The tax does not apply to non-profits or educational institutions such as Embry Riddle Aeronautical University, which use the county airport.
Debate stretched almost an hour. When it was time for the vote on the amendment, Renner was first to say Yea. It passed on partisan lines. Renner’s vote was not a surprise. When the choice is between a tax cut–any tax cut–and Flagler County interests–any interest–Renner will opt for the tax cut. At least that’s been his record so far as he continues to guard-rail his road to the speakership of the House in 2022.
Earlier today the Flagler County administration issued a relatively smiley-faced release about Sieger’s appearance, summarizing the issue. It did not quote Sieger’s judgment of the amendment as “ridiculous.” Nor did it once mention that Renner was chairing the committee. Or that he had voted for the amendment.
Who is going to make up the difference, Mr. Renner? Who will pay for this now? Or will we just not develop these projects? Are we to go back to being a dying retirement community?
Anyone who thinks that Paul Renner is ‘representing’ Flagler County just isn’t paying attention. He obviously has his own agenda, and constituents be damned.
Government “by the people and for the people” is a joke. Our elected officials do not listen to us; they only listen to big donors/business. Amendment 1 was to be used to preserve our environment and when 70% of us voted for it the legislature and administration decided to use the money to lower their budgets for various departments instead…. time after time they ignore us. Let’s vote them out and put people in office who care about our issues.
A classic example how elected people do not discuss a proposal like this with the ones in their district it would affect. Makes you wonder who has the ear of this State Rep. I guess the only answwer would be is to check the political donations.
Renner is killing our budget here. The only way you get this money back is to raise taxes.
More of the same
Diana L says
Paul Renner’s seat is on the ballot in Nov. We have the power to take this seat away from him.
Better check your numbers. The tax rate you are quoting sounds very high.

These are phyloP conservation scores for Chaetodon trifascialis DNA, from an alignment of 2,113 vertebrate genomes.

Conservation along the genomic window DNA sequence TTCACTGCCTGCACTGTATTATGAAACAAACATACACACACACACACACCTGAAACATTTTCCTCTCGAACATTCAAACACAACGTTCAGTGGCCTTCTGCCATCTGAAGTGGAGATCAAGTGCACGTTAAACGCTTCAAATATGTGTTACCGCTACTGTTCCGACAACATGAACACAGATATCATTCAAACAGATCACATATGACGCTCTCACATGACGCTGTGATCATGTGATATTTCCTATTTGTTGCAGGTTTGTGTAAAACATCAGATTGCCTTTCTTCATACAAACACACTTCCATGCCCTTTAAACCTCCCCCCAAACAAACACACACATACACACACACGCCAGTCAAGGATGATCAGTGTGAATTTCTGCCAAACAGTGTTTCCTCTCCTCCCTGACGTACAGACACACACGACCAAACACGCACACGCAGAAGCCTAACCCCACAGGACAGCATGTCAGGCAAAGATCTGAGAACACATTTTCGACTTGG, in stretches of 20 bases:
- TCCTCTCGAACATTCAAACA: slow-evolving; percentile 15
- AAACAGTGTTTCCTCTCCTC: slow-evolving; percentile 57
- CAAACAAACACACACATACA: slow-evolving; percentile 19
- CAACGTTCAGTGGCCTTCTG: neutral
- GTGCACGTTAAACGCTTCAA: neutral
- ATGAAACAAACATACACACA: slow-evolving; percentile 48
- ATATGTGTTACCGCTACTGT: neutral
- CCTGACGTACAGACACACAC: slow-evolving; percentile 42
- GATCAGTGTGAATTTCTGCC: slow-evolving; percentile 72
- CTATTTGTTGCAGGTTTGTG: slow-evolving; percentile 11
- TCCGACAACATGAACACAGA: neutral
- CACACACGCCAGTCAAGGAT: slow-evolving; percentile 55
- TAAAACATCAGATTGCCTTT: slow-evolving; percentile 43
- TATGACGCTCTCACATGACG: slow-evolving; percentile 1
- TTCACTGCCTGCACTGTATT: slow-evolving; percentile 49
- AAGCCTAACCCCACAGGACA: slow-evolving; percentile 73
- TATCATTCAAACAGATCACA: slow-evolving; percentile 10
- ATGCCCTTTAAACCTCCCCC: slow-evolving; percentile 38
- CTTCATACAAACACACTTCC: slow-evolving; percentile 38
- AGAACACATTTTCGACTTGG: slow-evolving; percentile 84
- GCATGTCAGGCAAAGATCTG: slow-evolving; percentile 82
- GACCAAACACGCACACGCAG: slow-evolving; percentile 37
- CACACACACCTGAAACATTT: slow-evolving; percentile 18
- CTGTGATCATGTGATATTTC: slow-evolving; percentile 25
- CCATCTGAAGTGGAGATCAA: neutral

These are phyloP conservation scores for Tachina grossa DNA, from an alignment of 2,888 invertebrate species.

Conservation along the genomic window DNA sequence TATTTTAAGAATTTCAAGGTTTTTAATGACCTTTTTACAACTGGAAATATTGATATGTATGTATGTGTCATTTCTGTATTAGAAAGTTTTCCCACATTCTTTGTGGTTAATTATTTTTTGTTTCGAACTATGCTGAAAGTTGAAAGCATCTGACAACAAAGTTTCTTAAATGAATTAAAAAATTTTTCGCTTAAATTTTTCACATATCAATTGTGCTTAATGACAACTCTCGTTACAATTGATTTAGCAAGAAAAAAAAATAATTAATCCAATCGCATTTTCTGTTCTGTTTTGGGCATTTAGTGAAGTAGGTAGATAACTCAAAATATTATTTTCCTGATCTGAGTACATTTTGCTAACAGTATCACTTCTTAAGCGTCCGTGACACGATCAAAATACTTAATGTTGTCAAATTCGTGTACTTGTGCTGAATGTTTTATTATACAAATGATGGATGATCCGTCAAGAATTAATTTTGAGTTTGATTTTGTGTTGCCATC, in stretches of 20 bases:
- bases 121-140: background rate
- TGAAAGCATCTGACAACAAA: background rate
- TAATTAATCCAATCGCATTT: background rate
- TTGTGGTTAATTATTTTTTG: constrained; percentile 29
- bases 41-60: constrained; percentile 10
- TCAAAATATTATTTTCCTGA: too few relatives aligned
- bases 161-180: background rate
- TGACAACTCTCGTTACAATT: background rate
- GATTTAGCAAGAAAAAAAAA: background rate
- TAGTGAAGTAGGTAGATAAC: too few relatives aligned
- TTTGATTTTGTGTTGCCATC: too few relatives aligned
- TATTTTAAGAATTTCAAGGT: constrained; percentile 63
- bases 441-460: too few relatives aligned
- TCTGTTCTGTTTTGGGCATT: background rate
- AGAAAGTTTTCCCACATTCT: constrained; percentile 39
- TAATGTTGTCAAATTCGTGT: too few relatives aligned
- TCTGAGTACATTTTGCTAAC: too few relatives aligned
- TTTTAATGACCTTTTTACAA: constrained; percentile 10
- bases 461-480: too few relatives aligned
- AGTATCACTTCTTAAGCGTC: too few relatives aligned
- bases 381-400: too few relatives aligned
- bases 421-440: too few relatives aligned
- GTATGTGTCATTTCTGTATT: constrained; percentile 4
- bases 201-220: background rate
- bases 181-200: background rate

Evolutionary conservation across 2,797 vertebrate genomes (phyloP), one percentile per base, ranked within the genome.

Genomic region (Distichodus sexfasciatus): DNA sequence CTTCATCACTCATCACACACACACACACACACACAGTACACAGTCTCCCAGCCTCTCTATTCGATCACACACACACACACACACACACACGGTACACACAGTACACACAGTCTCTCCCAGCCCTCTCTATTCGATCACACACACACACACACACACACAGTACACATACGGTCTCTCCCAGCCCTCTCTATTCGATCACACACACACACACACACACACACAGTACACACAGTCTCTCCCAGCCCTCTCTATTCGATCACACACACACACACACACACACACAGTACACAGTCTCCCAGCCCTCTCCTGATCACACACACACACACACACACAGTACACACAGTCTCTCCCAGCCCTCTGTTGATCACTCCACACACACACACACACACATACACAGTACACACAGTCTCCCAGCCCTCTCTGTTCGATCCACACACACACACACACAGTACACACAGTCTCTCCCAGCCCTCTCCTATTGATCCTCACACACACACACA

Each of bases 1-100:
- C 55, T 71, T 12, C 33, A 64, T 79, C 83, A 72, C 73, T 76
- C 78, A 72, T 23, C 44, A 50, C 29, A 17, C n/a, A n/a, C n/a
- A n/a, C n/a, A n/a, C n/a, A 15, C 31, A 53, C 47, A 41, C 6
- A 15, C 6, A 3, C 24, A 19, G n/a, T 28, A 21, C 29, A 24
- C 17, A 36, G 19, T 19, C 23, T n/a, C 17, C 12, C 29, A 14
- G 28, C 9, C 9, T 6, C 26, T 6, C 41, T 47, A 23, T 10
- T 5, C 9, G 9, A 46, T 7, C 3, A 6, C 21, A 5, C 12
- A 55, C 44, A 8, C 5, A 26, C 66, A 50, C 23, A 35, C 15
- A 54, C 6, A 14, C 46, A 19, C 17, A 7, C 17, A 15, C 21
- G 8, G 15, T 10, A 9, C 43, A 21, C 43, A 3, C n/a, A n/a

The figures are correct. Here’s the amendment.
Why do these idiots not understand that their complete obsession with doing NOTHING but cutting taxes is absolutely ruining our country! Try passing some sensible gun “safety” regulations or regulations for the “motels/hotels” that are cropping up in “residential” neighborhoods!!! Renner and Hutson need to go! Vote them out!
Ben Hogarth says
I respect Paul as a former Navy Commander, but to become a puppet for special business interests while serving the public in a higher capacity is unbecoming.
Please “retire” the representatives by election who are actively misrepresenting their constituents as a means of pandering to wealthier interests. Mr. Renner has proven that he believes his seat to be safe enough to oppose even his own constituents.
Prove him wrong Flagler
I for one will.
Vincent Reeves says
BZ Cmdr. Renner, getting flack from all angles means you are over the target. And thank you for having the courage to stand and fight for your conservative convictions: tax less and downsize big government.
Local Floridian, family man, loving father and always working to preserve our pristine state, waterways, hammocks and ocean. Retain and increase our jobs opportunities, safety and love for the simple things in life.
A voice for renewable clean energy and a lover of his native Florida:
Adam Morley for State Representative district 24.
Renner sees Flagler County for what it is. Sieger needs to pack his bags and get out of Flagler County, he is a puppet and filling his pockets at our expense. His high paying position needs to be cut. This airport crap is just that—it does not benefit all of us yet tons of money year after year are poured into it. Let the elite pay for their own! Way to go Renner…..you know what you are doing and you know why.
Layla, I applaud Renner for his decision. Flagler doesn’t doesn’t need all these $100k jobs like for the Petitio’s (yes two of them are on the fat payroll), Hadeed, Joe Mayer, Coffey, Sally Sherman, the Director of the airport and so on. The unincorporated area of the county is only like 20 percent of the county. These people are all getting big fat paychecks and don’t have authority over the entire county! It is time for Flagler County Commissioner’s the tighten their belts and stop mismanaging. There is no reason why they can’t live within their budget….time to cut the fat, not the little people like the custodians. Layla, you seem to forget that if Renner didn’t make the cut that the money would too be our tax dollars. The insanity has to stop. Flagler County needs to come back to reality and live within a reasonable budget and quit putting their handout for more from us and any other source they can get it from because in the end it is all of our tax dollars. CUT THE FAT BOCC!!!
look again at your numbers. It is 4.27 cents not dollars pre gallon
We stand corrected. Thank you for your persistence.